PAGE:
Please know, however, that it’s still very important to keep up with social distancing measures if you choose to go outside. While the risk of catching Coronavirus has dropped, people classed as 'extremely vulnerable' still have the same risk of falling seriously ill should they contact it. That's why it's important continue to follow social distancing precautions and stay home as much as possible, to help keep you or your loved ones safe.

You can read the Government's advice on keeping well and safe here

Could the guidance change again?

Yes - the guidance is regularly updated based on the latest data available. If there is a second wave and the risk of those who are clinically vulnerable catching the virus increases then the guidance will be adjusted again.

All four nations of the United Kingdom together are looking at implementing individualised risk assessments - a tool which is currently under development - so that if rates of infection do increase they won't have to advise everyone who has been shielding has to shield again. The goal is for patients to receive their own individual risk assessment based on their medical condition, stage of treatment and location. This is not currently in place, but the  Government is hoping that any future needs for shielding can use this tool instead to determine who needs to shield.

What about people who have had treatment in the past but are not part of the shielding group?

If you have had ovarian cancer in the past and made a full recovery, you will not be part of the shielding group. You should still follow the Government guidance on social distancing to stay safe, but you are not at any more risk than the general public.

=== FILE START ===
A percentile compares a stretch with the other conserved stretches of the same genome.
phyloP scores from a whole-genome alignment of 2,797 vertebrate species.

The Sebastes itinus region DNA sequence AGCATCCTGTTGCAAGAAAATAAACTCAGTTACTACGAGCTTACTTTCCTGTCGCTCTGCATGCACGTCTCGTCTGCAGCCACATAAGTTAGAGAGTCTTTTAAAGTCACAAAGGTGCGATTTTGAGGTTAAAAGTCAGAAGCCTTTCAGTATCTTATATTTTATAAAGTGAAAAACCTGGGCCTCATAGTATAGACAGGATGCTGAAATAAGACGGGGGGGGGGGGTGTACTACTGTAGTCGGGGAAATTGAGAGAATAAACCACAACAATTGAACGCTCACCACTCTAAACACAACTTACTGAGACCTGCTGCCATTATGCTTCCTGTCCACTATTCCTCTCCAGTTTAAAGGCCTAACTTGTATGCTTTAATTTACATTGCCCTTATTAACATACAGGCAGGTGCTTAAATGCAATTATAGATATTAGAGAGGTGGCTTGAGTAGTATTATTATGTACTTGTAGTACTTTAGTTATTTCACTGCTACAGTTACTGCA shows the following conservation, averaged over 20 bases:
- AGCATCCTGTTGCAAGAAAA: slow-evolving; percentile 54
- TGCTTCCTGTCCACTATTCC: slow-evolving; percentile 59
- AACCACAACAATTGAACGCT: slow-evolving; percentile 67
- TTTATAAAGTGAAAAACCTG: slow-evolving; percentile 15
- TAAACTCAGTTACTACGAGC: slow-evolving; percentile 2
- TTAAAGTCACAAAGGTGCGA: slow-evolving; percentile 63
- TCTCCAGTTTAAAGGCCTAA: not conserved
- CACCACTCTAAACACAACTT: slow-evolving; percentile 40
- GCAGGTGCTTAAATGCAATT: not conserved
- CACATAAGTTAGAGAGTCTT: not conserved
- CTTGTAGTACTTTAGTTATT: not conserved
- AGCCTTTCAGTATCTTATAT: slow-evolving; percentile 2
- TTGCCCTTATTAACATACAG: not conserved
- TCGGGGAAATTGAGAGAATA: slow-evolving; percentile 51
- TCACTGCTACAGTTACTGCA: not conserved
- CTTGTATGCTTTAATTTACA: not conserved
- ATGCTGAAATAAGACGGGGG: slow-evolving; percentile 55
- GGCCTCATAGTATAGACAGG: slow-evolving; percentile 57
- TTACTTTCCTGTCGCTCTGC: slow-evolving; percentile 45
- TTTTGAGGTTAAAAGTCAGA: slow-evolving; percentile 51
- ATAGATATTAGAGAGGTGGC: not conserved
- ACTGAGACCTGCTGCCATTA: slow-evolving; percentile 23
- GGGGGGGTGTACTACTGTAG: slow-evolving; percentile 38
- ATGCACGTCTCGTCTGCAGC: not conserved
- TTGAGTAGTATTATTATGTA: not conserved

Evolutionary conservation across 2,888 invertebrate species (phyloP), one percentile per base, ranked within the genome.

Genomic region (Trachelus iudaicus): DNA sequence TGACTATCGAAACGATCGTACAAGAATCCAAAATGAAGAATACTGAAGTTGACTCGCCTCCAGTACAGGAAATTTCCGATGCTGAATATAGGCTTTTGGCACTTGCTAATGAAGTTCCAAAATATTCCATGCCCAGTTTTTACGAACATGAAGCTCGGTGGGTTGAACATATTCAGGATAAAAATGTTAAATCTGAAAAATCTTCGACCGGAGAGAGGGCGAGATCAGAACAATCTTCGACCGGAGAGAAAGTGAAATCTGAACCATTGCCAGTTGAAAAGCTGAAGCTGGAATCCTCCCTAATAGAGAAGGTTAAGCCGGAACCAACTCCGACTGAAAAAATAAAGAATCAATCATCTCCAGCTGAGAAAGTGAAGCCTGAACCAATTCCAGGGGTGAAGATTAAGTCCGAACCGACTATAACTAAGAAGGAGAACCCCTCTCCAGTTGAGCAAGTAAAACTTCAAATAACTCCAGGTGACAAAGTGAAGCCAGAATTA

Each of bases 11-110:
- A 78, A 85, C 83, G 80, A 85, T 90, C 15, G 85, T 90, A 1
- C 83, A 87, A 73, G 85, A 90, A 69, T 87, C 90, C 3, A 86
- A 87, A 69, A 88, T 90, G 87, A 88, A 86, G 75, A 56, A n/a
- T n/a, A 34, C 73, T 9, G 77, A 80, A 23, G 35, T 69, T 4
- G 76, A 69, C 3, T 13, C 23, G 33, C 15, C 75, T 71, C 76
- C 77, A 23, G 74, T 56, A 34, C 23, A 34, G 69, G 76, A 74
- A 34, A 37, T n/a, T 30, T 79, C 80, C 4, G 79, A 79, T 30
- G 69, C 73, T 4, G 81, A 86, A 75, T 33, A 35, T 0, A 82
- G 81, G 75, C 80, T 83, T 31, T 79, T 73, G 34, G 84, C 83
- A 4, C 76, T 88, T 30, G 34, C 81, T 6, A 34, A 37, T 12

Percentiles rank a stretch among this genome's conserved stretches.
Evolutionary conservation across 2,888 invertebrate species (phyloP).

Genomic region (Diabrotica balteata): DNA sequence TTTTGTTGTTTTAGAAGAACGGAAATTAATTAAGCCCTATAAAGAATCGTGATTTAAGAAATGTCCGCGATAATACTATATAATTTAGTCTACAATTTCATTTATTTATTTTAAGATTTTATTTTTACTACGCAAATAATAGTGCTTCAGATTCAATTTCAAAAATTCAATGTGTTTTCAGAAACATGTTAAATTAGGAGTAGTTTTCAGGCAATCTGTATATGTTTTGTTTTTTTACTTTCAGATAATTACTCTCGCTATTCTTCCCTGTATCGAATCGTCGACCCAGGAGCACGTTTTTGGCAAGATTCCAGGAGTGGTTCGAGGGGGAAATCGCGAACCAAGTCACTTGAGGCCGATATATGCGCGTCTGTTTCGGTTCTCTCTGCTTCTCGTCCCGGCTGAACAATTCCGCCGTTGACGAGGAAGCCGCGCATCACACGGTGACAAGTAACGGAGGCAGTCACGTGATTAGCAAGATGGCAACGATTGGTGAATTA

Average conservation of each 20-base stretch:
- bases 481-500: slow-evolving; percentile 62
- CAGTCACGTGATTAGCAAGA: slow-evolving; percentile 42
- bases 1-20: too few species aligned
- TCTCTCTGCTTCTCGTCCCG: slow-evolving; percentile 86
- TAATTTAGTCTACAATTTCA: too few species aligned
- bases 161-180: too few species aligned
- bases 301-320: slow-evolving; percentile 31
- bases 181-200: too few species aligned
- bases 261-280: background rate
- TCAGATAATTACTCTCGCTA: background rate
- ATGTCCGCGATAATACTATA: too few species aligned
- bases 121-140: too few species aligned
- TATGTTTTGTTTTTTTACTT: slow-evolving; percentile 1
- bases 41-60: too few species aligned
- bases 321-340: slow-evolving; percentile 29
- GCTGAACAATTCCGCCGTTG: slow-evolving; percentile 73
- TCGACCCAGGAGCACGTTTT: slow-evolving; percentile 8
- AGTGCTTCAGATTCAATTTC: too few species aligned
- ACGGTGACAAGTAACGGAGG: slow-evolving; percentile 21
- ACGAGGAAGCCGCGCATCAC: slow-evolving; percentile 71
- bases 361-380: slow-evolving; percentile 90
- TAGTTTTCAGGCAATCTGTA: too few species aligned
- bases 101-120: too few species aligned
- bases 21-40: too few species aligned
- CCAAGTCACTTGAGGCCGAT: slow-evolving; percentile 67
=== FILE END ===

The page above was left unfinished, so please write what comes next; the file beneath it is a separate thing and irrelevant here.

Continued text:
Local shielding FAQs 

The Government will be using local measures tackle Coronavirus if there's a rise in the number of cases in certain areas of the country. At the moment, new local measures are being introduced in response to an increase in cases in Leicester, Luton, and Blackburn with Darwen. This means that if you live in these areas and are on the Shielded Patients List (SPL), you will be asked to follow different guidance to the rest of the country for a while. 

We understand this may be frustrating or worrying for many people, particularly if you were looking forward to lockdown measures easing. Please know that the local guidance is tailored to help keep you safe and well, and we’ll keep you up-to-date on new information. 

Leicester

What's the latest shielding advice for Leicester City, Oadby and Wigston?

If you live in Leicester City, Oadby and Wigston, the government is writing to advise you to continue shielding until at least 17th August. Levels of the virus remain high and shielding guidance will not be relaxed at this time. Instead, the new advice is:

  • you are strongly advised to stay at home as much as possible and keep visits outside to a minimum
  • if you wish to spend time outdoors this can be with members of your own household or, if you live alone, you may choose to spend time outdoors with one person some another household (ideally the same person each time). You should maintain social distancing and avoid gatherings of any size
  • you are advised not to be part of a support bubble with another household.
What's the latest shielding advice for the Blaby and Charnwood area?

The government is writing to you to advise that you should continue shielding until 17th August and after that date will be paused. The government will relax shielding advice in the Blaby and Charnwood area in two stages on 3rd August and 17th August, because the number of people with Coronavirus in these areas has fallen. 

From 3rd August:

  • you may, if you wish, meet in a group of up to 6 people outdoors, including people from different households, while maintaining strict social distancing;
  • you no longer need to observe social distancing with other members of your household;
  • If you are a single adult household (either an adult living alone or with dependent children under 18), you may from this date, if you wish, also form a ‘support bubble’ with one other household. All those in a support bubble will be able to spend time together inside each other's homes, including overnight, without needing to socially distance.